In brief: Science future more than fair
The future of New Zealand science is promising, judging by the calibre of Year 7–13 students solving real-world problems at the NIWA Science and Technology Fairs this year.
Tracey Burton, Science Fair Coordinator and NIWA Ecologist, says the enthusiasm and skills of the students to design and conduct projects that have been properly researched and analysed was inspiring.
"For many of these students, competing in these competitions is often the first step towards a career in science, and we want to encourage them to go on to lead New Zealand's scientific contribution in the future. NIWA is delighted to be involved."
NIWA's sponsorship of 11 regional Science and Technology Fairs around New Zealand this year afforded more than 3000 students the opportunity to share their interests in science and technology with parents, teachers and their communities. Of these fairs, NIWA is a major sponsor of the Auckland, Manukau, Waikato, Bay of Plenty and Wellington Science and Technology Fairs.
The NIWA Auckland City Science and Technology Fair's Premier Award was taken out this year by Year 8 Auckland Normal Intermediate rising star Ella Buchanan, with her project Yeasts Feast on Sugar and Sound. Ella first looked at recipes containing different types of sugar, and compared them to see how long it took to produce 100mL of carbon dioxide. Then, through her iPod, Ella used sound waves to stimulate yeast and found that certain frequencies increased the production of carbon dioxide.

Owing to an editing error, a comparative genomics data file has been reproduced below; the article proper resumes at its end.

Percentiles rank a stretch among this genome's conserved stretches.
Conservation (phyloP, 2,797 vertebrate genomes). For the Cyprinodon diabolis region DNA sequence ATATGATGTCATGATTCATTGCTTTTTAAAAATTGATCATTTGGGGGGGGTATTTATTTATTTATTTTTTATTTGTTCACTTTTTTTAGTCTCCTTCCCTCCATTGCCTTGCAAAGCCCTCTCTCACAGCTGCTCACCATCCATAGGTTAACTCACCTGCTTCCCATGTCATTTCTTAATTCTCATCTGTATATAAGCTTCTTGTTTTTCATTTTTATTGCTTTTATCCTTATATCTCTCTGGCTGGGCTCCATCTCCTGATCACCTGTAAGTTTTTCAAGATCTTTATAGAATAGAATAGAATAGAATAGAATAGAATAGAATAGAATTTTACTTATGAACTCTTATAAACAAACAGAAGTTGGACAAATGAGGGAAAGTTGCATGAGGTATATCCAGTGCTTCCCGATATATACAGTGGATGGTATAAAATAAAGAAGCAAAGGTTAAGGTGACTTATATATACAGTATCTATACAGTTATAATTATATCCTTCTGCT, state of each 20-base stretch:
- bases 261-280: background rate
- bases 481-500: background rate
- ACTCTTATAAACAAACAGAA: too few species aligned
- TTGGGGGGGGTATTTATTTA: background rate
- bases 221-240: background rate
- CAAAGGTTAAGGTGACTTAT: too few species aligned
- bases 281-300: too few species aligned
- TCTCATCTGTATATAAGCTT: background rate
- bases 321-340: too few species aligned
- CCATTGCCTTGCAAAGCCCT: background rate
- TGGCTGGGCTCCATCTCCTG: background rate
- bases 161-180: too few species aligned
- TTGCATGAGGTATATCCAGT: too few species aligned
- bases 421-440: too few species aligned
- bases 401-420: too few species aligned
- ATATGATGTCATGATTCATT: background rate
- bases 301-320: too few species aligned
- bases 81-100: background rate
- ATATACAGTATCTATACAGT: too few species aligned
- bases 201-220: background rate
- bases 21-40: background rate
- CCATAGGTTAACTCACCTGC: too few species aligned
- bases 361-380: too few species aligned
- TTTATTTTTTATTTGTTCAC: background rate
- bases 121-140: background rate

The NIWA Manukau Region Science and Technology Fair's Premier Award was won by Chris Ryan from Howick College, for his project Kawakawa Demonstrates Anti-inflammatory Activity.
At the NIWA Waikato Regional Science and Technology Fair in Hamilton, the top prize was claimed by St Peter's School student Thomas Duncan, who won the NIWA Premier Award for his project Ko Te Waihou Te Awa – My River is the Waihou. Thomas looked at turbidity and changes in water quality in the Waihou River. Schoolmate Hayley Haskell, also had great success winning the NIWA Paid Work Experience Scholarship for a top senior student, for her project Determining Dissolved Oxygen.
John Paul College students from Rotorua, Robin Basra and Sam Kelly, took out the top prizes at the NIWA Bay of Plenty Regional Science and Technology Fair and were awarded the NIWA Premier Cup for their project $10 Million Well Spent? This project looked at whether the Ohau Channel diversion had deprived Lake Rotoiti of adequate dissolved oxygen levels.
The largest of the NIWA fairs, the NIWA Wellington Regional Science and Technology Fair, saw more than 540 students from 44 schools take part. Wellington College's Year 10 student Giotto Frean snapped up the top award for Best Overall Exhibit, with his project Using a Cloud Chamber to Detect Cosmic Ray Showers. Lily Mason-McKay, Year 13, from Wellington High School, won the Victoria University Innovation Prize for her project Why Don't Planes Fall Out of the Sky?